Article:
- Audible Audio Edition
- Listening Length: 9 hours and 50 minutes
- Program Type: Audiobook
- Version: Unabridged
- Publisher: Hipso Media
- Audible.com Release Date: October 27, 2016
- Whispersync for Voice: Ready
- Language: English
- ASIN: B01LXYH88R
- Amazon Best Sellers Rank:
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Valentina Goldman's Immaculate Confusion Audiobook – Unabridged
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Top customer reviews
is hilarious and insightful. She rides life's roller coaster and the reader gets to go along for the ride. As Valentina narrates her own story, her street smarts, philosophy, and enthusiasm in the face of a crazy Latina family, a few no-good husbands and tragedy make this a truly uplifting work of fiction. This book is a perfect for any woman on the planet who has a heart.
The book as written as sort of a letter to Valentina's step daughter after the death/suicide of her father. It delves into Valentina's own upbringing in Venezula and her life after immigrating to the United States. There were parts that made me laugh out loud, parts that made me tear up. There was just so much explored in these pages, marriage, divorce, poverty, assimilation, kidnapping, death, and even an illusion to incest, and teenage pregnancy. Any other author could have left you feeling depressed or overwhelmed by the contents she presented but I feel that Marisol Murano did a wonderful job, drawing you in and making you care about her characters. I'm so glad I got the opportunity to read this book.
Cover: Well done. It's contemporary, clear, and the text doesn't obscure the model much. Thumbs up.
This book was one of those books that when I picked it up, utterly threw me for a loop. I was expecting a narrative tale of Valentina Goldman's life--and that's what I got, just not in the way I expected. This story is written completely in the telling voice as if the main character, Valentina, is telling a story to a young girl named Emily. To be honest, it took me a long time (four or five chapters) to really reconcile with the strange way it was written, and it did almost have me putting the story down. For a very long while I wasn't sure if the voice was going to change to a more narrative approach later on, who Valentina was talking to, or who that person was in relation to herself. I'm still not sure how old Emily is. This lead to a very confusing read at times.k
Another thing that threw me off was the constant jumping around. One chapter Valentina would be telling Emily about her sister's marriage, and then the next she'd be talking about her own step kids. A chapter later, she'd be back to her sister... or her aunt, or her childhood. I felt like I was getting jerked around quite a bit, and it made the story a bit hard to follow at times. I had to spend way too much time piecing the story together for myself than I would have liked.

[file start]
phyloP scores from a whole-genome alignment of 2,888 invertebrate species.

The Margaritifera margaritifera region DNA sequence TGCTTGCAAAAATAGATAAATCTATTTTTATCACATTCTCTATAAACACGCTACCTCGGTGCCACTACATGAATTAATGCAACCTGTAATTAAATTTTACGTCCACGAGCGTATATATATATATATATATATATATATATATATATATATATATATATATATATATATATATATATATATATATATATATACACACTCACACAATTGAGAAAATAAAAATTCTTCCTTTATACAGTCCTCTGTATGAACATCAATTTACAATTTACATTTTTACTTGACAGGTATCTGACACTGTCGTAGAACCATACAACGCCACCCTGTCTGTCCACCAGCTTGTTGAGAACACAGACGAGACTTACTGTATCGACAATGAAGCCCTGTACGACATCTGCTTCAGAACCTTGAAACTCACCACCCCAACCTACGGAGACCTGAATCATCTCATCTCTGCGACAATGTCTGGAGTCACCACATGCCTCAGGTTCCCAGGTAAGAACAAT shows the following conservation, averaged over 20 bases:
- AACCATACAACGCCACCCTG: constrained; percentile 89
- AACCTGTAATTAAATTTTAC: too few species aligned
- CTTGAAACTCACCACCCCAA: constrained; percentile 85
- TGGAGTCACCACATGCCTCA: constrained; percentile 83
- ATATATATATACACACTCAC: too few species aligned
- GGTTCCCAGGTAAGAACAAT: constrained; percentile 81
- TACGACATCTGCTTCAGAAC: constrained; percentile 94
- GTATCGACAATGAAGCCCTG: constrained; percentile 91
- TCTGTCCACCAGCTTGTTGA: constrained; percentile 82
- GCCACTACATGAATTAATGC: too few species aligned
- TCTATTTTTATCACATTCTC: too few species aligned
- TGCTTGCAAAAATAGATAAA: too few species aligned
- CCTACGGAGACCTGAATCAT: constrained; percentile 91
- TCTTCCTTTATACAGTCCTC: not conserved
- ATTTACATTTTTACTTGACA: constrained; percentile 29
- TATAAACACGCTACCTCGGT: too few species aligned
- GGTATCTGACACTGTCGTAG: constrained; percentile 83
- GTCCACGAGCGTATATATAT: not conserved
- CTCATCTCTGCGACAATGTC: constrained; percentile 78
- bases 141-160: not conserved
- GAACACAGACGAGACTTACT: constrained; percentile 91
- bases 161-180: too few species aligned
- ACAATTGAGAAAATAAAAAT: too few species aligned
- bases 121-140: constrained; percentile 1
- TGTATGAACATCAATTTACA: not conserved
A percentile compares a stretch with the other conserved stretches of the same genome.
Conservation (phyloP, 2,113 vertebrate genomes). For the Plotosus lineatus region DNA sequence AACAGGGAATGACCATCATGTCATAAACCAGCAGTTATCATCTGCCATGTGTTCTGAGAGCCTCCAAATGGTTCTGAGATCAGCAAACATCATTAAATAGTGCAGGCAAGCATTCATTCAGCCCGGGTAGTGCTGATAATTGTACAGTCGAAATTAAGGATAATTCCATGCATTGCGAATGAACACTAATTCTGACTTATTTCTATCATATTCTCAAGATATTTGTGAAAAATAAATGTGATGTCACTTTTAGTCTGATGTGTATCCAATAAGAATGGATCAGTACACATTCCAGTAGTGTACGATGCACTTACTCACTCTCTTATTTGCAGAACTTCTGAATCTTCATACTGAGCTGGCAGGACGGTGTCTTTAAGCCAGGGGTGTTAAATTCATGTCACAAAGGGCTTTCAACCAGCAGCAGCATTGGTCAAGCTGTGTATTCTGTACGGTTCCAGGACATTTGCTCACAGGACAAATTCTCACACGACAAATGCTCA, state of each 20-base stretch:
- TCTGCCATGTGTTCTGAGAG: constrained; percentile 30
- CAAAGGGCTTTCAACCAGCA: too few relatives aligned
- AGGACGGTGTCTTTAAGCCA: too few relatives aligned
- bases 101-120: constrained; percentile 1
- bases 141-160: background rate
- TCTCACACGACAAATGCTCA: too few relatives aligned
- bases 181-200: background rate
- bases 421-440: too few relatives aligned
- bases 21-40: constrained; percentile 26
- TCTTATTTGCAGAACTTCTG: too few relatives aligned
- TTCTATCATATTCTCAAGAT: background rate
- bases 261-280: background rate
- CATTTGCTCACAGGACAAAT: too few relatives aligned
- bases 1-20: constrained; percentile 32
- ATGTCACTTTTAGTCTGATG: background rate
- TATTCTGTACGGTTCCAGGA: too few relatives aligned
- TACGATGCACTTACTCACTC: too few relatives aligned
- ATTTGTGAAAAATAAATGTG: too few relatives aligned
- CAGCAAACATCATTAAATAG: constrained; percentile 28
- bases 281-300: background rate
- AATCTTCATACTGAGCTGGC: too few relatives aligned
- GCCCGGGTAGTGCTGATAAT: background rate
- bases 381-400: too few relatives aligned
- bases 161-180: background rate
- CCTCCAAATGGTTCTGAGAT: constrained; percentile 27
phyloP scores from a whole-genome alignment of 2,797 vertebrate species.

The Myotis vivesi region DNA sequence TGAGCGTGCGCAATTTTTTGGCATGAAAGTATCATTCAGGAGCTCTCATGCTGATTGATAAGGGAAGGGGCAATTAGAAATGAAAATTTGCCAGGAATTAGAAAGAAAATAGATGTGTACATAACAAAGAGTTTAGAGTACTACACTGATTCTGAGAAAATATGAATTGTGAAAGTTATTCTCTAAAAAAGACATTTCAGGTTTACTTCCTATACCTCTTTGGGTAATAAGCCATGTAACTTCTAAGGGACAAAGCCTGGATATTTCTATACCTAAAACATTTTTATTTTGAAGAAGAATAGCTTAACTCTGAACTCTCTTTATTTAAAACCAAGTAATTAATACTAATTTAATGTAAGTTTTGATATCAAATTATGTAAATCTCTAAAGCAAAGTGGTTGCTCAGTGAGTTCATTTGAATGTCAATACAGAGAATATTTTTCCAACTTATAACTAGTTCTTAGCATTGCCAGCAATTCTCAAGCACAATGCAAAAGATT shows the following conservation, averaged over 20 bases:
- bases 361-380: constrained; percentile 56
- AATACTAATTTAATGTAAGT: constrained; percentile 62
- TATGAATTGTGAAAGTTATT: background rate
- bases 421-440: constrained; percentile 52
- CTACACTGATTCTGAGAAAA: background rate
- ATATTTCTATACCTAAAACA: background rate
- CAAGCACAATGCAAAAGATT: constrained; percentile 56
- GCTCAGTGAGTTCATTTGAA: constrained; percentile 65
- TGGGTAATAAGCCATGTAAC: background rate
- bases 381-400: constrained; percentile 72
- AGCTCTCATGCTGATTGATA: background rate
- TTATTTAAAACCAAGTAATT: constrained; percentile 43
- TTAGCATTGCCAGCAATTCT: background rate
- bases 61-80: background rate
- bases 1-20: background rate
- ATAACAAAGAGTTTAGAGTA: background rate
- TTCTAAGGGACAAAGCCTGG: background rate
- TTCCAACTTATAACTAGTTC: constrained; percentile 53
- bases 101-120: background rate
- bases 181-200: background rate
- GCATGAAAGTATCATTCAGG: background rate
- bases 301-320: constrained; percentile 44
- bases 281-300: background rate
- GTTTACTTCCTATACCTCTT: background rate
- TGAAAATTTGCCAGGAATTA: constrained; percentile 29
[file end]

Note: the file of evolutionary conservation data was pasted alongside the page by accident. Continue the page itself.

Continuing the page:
That aside, I'm not entirely certain what the point of the story was. There didn't seem to be a theme, moral, or even explanation of why Valentina was telling this story to Emily. There was no discernable plot.
This book did do some things right however; The main character, Valentina, had a very strong Latina voice that was both authentic and entertaining. I live on the border of Texas/Mexico, and I'd dare to say that a lot of the Mexican women I know have the same brash, outgoing personality and sensibility that I found in Valentina. (I mean that in the most positive of ways) Sometimes I found her voice rude and crass, but by the same token, Valentina sometimes found our American ways baffling and absurd, it's just a difference of culture, and it was interesting to get that kind of perspective on America and to compare the differences.
Did I enjoy the book? Meh... it was all right. I sometimes found the stories Valentina told entertaining, but there were a lot of them that never seemed complete. I do think Valentina as a character was well written and well voiced, but in the end I'm not sure it was the type of book I normally would have picked up off the shelves. The way in which it was written (jumping all over the place, and being told with very little active narrative) made it hard for me to enjoy and follow a long. Still, it wasn't a bad book, just very confusing. Overall, I consider it a mixed bag, some of it was done really well, and some of it wasn't. I'd recommend it to anyone who enjoys quirky, humorous memoirs, or who may enjoy different cultural perspectives given in a South American, female voice. It was certainly an interesting read.
The entire book is based on Valentina, a Venezuelan immigrant, telling her American step-daughter, Emily about her life and the series of events, some stranger than others. The writing style and the short little chapter kept me engaged the whole time. I really wanted to see how Valentina ended up with this life and these children that she never really expected. The tone is very conversational, which also made me really like Valentina even more.
The book's story is not told sequentially, which makes it really hard to follow at some points. It took a bit of re-reading for me to figure out where I was in the story. I wished that the story had been a little more chronological. That being said, since I was enjoying the story that much, I didn't mind the flipping back and forth but wanted to mention it for anyone that does take issue with that sort of thing.
There is also a sort of cliffhanger at the end of the book, which makes me wonder: will there be a sequel? It also left me wondering what happened.
I had never heard of Murano before I got the opportunity to read this book. Now I really want to go back and read her other books because I loved the writing in this book so much!